The door to the Mayan underworld that hides in an amazing cave in Belize

The cave is located deep in the jungle

Under the eerie red glow of the flashlights, we could see cracked pottery on the damp clay floor of the cave. Our guide shined a white light on the stalactites and stalagmites, illuminating the broken stone metates – tools used by the Mayans to grind corn – and the large clay pots.

Then the beam of light caught the gleam of a human skull half buried in the clay; his front teeth were broken and the bone had long since crystallized into calcite.

It was the main chamber of Actun Tunichil Muknal (known as the ATM cave) in the jungle of western Belize, and for the Mayans, this eerie and fascinating cavern was a sacred entrance to Xibalba, the Mayan underworld.

For more than 1,000 years, the 5 kilometer long underground cave system remained unexploited and undisturbed. Locals rediscovered the entrance in 1986, and soon after, hydrologist and speleologist Thomas Miller found skeletons inside.

In the decades that followed, the unusually pristine ATM cave became the subject of much study, offering scientists and intrepid travelers a glimpse into Mayan religion and society between 700 and 900 BC.

theater for the gods
Thanks to research in this and other places in Belize, archaeologists knew that the Mayans entered the caves to connect in some way with their deities, but the details of those ceremonies and rituals – and their reasons – remained a mystery. .

Then, in 2021, two of the leading archaeologists who had been involved in ATM cave excavations since the 1990s came up with a new methodology to unravel those mysteries.

In their article, Professor Holley Moyes of the University of California and Belizean archaeologist Jaime J Awe explained how they had been able to build an intricate picture of religious ceremonies by studying the spatial arrangement of skeletons and artifacts left behind.

They were able to learn where the Mayans stood while the ceremonies were taking place, what mythical stories they represented, what gods the Mayans personified in rituals, and how the unfortunate were sacrificed.

There are no first-hand accounts of what went on in Mayan cave ceremonies, but the new theory brings their religious ceremonies to life on a human level that, until now, was not understood. Moyes and Awe assert that the Maya staged elaborate theatrical and deadly performances of the Popol Vuh, the Maya creation myth, and that they did so as a way of goading their gods into forcing a “rebirth” of the world in the period just before the Mayans. drought and political turmoil brought about the end of their civilization, known as the Mayan Collapse, in the 10th century.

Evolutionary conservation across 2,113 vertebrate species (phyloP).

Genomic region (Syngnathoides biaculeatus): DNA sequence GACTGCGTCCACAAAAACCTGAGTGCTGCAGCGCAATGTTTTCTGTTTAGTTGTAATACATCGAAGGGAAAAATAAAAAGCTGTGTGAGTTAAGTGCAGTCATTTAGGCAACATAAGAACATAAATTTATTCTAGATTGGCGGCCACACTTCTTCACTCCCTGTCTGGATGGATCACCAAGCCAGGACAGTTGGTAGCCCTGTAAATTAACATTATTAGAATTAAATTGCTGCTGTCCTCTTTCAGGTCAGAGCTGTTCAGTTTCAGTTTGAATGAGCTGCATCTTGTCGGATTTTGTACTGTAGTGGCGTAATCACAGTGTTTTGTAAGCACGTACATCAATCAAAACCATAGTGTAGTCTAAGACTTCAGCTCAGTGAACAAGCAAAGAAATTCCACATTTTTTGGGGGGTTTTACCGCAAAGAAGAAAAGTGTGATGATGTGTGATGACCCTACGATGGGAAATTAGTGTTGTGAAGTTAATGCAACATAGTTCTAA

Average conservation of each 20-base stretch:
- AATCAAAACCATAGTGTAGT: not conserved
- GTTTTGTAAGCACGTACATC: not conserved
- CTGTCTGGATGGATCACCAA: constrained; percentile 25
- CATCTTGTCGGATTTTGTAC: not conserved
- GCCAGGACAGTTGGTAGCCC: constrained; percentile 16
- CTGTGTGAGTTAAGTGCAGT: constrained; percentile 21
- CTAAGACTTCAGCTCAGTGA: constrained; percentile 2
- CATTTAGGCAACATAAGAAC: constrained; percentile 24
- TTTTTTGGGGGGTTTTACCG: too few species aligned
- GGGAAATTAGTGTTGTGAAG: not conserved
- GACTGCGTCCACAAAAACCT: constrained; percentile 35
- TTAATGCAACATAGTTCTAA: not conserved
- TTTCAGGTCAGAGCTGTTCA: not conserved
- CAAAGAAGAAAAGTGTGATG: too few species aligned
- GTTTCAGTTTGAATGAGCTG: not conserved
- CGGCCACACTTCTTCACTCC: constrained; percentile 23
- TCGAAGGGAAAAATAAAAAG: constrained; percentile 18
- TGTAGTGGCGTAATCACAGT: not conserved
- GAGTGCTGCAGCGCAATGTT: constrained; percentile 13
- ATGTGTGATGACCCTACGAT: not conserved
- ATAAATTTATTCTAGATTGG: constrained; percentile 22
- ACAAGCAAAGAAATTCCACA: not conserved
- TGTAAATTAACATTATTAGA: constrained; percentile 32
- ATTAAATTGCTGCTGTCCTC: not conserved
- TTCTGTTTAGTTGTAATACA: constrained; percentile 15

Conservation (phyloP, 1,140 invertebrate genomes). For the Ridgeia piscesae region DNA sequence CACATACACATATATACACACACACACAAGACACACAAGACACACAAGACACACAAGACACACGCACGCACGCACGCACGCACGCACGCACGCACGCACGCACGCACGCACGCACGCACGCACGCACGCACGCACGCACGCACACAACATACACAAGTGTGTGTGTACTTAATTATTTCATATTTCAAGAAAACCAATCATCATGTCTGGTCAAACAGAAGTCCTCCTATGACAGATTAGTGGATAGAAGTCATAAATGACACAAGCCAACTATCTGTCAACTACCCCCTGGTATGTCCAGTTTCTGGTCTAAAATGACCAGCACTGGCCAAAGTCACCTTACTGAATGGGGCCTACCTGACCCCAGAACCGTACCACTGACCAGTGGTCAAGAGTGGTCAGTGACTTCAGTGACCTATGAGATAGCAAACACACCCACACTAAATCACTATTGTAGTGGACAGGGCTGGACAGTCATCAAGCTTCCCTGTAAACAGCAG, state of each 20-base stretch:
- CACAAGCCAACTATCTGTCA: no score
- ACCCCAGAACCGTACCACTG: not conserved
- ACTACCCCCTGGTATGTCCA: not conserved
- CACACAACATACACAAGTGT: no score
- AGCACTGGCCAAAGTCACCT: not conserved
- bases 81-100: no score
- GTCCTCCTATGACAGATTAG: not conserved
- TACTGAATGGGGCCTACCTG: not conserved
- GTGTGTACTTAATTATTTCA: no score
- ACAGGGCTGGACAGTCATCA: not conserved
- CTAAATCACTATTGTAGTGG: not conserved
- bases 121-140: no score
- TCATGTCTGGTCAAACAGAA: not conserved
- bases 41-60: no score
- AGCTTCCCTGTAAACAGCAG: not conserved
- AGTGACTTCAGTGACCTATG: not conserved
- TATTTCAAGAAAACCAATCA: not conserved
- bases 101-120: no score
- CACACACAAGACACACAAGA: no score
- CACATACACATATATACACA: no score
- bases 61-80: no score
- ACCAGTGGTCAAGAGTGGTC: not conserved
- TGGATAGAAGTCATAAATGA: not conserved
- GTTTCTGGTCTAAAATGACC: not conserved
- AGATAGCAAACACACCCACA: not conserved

Restricted access

“It is probably one of the most important archaeological caves in the world, due to its level of conservation and archaeological value. Mainly because it wasn’t looted,” Moyes said.

“And it is an adventure to get there: you cross the jungle, you cross the water and you experience the path that the Mayans took to get there,” he added.

The entrance to the 8-meter-high ATM cave is hidden behind a vine and thick foliage deep within the Tapir Mountain Nature Reserve.

The trailhead is an hour’s drive from San Ignacio, a city near the Guatemalan border.

From there it’s a 45-minute hike through the jungle and a series of knee-deep and even waist-deep river crossings. Here the path ends and the only way to enter the cave is by swimming.

“The Mayans used to make this journey with lit torches,” says Héctor Bol, a guide from the local Mayan community who has been leading visits to the ATM cave for 18 years.

Our small group of five tourists switched on their flashlights and left the daylight behind as we followed him, fording the river that wound its way through the limestone.

Caves are a key element of the Mayan cosmovision. Moyes explained to me that the caves were at the bottom of a three-tiered cosmos, with the terrestrial human world above and the gods in the sky.

“The Mayans began to use the caves around 1200 BC, when they began to enter Belize,” he added.

When we reached the main chamber, Bol motioned for us to remove our shoes. “In the Mayan underworld you always lose your sole,” he joked.

Using his torch as a pointer, he highlighted the clay pots balanced on ledges and the heavy stone metates that lay in calcified pools on the floor.

When its light distinguished the unmistakable silhouette of that crystallized skull, we all fell silent. Almost 1,500 objects and fragments, and 21 human skeletons, have been registered so far.

damaged offerings

In the creation myth of the Popol Vuh, two divine figures known as the Hero Twins travel to the underworld to appease the Lords of Xibalba and challenge them to a game of ball. The twins lose and are immediately sacrificed.

Another group of Hero Twins follows them to avenge their father (one of the original Hero Twins), and they ultimately win.

Their avenged father is reborn as the Corn God, from which all human life is created, and the Hero Twins punish the Lords of Xibalba, who from then on can only receive offerings that are damaged in some way.

Evidence from ATM Cave suggests that it is this myth that the Maya enacted in a desperate attempt to fight the Lords of Xibalba, just as the Hero Twins did.

“The Mayans must have believed that the evil Lords of Xibalba somehow triumphed during droughts,” Moyes said, referring to the natural disaster that experts believe contributed to the civilization’s downfall.

“The Lords of Xibalba are not allowed to have nice things, and almost everything we found in the cave is broken, which makes me think that they must be offerings to the deities of the underworld.”